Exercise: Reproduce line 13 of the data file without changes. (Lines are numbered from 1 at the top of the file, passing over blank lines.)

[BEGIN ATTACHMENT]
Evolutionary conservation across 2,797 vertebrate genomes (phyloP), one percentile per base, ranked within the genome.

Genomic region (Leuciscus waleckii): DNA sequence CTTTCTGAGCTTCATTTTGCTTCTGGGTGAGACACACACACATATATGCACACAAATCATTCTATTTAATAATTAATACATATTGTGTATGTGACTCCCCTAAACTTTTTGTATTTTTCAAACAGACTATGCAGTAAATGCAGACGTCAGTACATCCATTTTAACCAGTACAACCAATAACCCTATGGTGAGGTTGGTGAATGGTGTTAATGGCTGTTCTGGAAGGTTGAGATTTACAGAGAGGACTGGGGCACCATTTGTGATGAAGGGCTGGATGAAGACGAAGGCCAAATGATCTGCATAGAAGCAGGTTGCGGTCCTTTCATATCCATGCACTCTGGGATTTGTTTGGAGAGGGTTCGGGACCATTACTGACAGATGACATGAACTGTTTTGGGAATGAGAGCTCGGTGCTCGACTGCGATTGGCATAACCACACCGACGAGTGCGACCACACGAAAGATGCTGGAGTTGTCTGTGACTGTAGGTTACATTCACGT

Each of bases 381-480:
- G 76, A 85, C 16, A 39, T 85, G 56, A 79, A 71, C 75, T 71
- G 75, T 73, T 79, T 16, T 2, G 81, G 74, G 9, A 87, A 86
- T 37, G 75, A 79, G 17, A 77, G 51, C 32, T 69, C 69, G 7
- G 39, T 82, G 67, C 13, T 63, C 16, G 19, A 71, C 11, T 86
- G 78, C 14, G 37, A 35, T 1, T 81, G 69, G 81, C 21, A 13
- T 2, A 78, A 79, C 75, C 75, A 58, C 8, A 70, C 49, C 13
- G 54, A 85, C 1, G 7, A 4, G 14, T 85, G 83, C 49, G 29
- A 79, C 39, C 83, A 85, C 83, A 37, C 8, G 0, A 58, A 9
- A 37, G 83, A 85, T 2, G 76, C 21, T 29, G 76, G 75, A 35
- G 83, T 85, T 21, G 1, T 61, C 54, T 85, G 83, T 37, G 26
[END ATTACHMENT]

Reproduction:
- G 83, T 85, T 21, G 1, T 61, C 54, T 85, G 83, T 37, G 26